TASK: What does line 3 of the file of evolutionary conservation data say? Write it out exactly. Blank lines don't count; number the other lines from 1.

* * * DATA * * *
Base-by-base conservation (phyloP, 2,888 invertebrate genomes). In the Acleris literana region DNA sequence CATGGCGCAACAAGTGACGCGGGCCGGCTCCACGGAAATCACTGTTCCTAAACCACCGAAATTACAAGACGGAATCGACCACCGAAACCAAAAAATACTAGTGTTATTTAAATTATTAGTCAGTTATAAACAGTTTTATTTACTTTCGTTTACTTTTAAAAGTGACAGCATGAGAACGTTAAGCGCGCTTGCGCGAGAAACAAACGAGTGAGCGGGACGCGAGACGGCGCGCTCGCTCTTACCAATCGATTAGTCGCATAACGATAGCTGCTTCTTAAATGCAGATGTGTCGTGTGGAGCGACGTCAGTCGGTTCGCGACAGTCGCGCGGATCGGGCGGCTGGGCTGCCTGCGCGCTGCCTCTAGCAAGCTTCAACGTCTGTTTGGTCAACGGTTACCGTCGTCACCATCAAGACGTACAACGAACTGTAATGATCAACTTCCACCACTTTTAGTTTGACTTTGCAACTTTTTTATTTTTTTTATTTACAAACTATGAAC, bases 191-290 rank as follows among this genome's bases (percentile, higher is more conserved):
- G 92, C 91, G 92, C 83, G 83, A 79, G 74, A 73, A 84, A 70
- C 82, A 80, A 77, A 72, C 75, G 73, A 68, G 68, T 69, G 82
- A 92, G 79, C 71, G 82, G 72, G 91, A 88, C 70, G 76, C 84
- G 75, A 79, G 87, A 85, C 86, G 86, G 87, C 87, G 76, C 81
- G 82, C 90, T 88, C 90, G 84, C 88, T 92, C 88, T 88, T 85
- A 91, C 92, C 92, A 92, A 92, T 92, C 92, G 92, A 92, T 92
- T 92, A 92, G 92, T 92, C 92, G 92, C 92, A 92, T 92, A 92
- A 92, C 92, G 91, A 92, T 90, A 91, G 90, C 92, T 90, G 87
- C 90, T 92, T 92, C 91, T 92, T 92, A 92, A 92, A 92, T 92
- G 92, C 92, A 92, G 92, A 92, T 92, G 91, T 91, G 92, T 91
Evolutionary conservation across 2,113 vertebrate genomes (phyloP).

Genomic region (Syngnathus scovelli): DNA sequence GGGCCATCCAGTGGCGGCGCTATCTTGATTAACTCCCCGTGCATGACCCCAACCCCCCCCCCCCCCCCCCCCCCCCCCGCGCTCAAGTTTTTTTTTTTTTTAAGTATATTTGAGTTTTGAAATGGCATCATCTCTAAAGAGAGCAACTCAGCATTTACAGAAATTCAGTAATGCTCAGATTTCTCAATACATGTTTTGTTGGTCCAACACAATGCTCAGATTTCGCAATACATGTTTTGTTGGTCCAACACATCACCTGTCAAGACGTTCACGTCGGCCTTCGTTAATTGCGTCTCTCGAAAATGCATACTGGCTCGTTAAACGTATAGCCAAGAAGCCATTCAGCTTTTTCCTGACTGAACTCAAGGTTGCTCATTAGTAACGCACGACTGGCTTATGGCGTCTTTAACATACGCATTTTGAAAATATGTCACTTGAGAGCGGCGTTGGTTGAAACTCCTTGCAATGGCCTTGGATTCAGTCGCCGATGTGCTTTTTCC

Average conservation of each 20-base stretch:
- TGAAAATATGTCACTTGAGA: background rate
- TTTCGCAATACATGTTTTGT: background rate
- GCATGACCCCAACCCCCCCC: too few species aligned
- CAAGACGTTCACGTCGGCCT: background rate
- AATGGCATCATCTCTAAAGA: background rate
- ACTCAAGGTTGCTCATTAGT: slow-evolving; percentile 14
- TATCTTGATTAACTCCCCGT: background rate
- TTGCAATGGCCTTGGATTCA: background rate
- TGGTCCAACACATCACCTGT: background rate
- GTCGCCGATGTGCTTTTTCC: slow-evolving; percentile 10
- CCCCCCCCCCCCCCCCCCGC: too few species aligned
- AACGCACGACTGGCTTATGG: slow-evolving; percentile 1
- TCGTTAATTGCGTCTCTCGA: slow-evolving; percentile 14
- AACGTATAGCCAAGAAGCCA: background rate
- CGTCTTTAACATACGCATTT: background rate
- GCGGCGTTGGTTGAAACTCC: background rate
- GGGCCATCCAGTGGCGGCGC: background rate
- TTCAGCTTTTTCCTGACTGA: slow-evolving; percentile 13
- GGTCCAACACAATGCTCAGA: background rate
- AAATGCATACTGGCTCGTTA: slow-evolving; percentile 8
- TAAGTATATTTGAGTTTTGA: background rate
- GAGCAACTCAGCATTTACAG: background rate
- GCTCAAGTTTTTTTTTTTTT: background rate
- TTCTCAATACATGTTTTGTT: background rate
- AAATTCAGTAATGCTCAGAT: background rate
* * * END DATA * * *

- C 82, A 80, A 77, A 72, C 75, G 73, A 68, G 68, T 69, G 82